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October 22, 2012
Bond. James Bond. “What do you say about a man like that?” ponders M in this slick, darkly cool film celebrating the 50th anniversary of Bond.
This latest offering of Bond follows the trend set by The Dark Knight (which Sam Mendes recently cited as inspiration) for dark and realistic films with more focus on our lead character. Daniel Craig definitely has his work cut out for him, not just with huge explosive stunts but with actual character engagement and chemistry that we didn’t really get with Quantum of Solace. Craig plays an older Bond than what we’re used to; he’s slower, less agile and even unprepared which is sometimes played on too heavily for the audience, leaving them to believe he is perhaps unable to pull off the stunts performed. However this suits the world around him, which has changed. The expectations are higher and Bond delivers by adapting to this new environment where the villains are individuals and not organisations with goals of world domination, the battles are fought through computers and technology, Q (Ben Whishaw) boasts he can kill more agents at home on his laptop than Bond could ever do in a year. Daniel Craig never loses his cool in this performance, continuing his legacy as the most suave and determined Bond ever. For those who enjoyed the camp era of Roger Moore or even the goofiness of the invisible car in Die another Day, that’s all been pretty much eliminated except for a few casual nods here and there, instead we have some very outstanding moments of what Casino Royale set up so well – Bond is a man with a gun.
This may imply that Skyfall has rid itself of the old style that we are familiar with: girls, gadgets, over-the-top plots and elaborate plans to kill Bond (Shark-infested swimming pool anyone?) but it’s all there and celebrated in the way that it deserves – with dignity, respect and love. Though of course some things remain – our two Bond Girls (three if you count Judi Dench) ooze sex appeal throughout. Naomie Harris leaves her performance a little something to be desired as we never get the feeling she likes or enjoys 007’s company, despite sharing some brilliantly scripted conversations. Bérénice Marlohe as Sévérine is both stunning and seductive; her chemistry with Daniel Craig comes off well.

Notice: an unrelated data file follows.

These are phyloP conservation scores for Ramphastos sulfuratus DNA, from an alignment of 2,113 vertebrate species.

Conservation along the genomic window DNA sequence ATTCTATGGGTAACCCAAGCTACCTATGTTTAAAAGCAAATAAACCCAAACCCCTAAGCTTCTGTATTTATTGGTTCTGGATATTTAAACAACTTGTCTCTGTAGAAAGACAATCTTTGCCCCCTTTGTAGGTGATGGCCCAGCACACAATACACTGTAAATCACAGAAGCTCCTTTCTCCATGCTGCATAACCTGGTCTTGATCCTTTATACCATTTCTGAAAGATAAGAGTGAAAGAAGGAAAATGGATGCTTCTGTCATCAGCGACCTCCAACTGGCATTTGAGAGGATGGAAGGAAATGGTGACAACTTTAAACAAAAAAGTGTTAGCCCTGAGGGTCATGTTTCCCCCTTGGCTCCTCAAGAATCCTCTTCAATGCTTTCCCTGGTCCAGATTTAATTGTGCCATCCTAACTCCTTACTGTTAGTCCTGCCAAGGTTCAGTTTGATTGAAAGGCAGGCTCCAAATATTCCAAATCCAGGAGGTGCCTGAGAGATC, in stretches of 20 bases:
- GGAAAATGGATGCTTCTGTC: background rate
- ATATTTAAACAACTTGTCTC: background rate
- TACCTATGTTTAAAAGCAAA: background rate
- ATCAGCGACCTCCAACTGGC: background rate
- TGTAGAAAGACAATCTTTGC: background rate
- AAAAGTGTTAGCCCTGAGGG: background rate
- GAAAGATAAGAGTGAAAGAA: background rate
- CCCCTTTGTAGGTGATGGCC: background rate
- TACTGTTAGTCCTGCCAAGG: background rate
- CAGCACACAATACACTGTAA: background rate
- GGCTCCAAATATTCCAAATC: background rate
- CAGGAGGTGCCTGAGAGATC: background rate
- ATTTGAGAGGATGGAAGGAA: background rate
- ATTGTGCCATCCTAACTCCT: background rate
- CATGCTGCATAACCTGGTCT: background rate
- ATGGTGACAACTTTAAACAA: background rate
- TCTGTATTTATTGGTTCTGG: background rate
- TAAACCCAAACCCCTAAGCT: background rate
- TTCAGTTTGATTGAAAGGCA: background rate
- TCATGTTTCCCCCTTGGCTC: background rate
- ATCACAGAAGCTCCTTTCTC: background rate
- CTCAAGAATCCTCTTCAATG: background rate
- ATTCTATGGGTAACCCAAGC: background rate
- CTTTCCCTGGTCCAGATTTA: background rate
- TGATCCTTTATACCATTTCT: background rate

Opposite Bond is Raoul Silva played by Javier Bardem, who already catapults to the top of greatest Bond villains, if not THE best. Silva charms his way onto screen but is never afraid to get his hands dirty, especially against Bond and he loves every minute of it in his quest against M (Judi Dench). In fact the main focus of this film is less on Bond and more on M, she certainly gets more screen time than Silva and her relationship with Bond is more developed which ultimately forms the greatest strengths of the film. The previous have joked that Judi Dench’s M likes to think of herself as his mother, she certainly has had a longer personal history spanning the six previous films; but here that relationship and their faith in each other is tested to new lengths against Silva who feels like the unwanted child in this strange family of agents. Ralph Fiennes (on good form as usual) certainly acts like the grumpy uncle, constantly dismissing both M and Bond for their old age and naivety against this new threat. Even Q feels like the quirky younger brother eager to help out Bond; if there’s one thing that has always made Bond great it’s the feeling that you are stepping into an established family dating all the way back to Sean Connery. You’ll leave the cinema feeling you’ve met old friends and made new ones.
Skyfall is released in cinemas this Friday 26th October in the UK.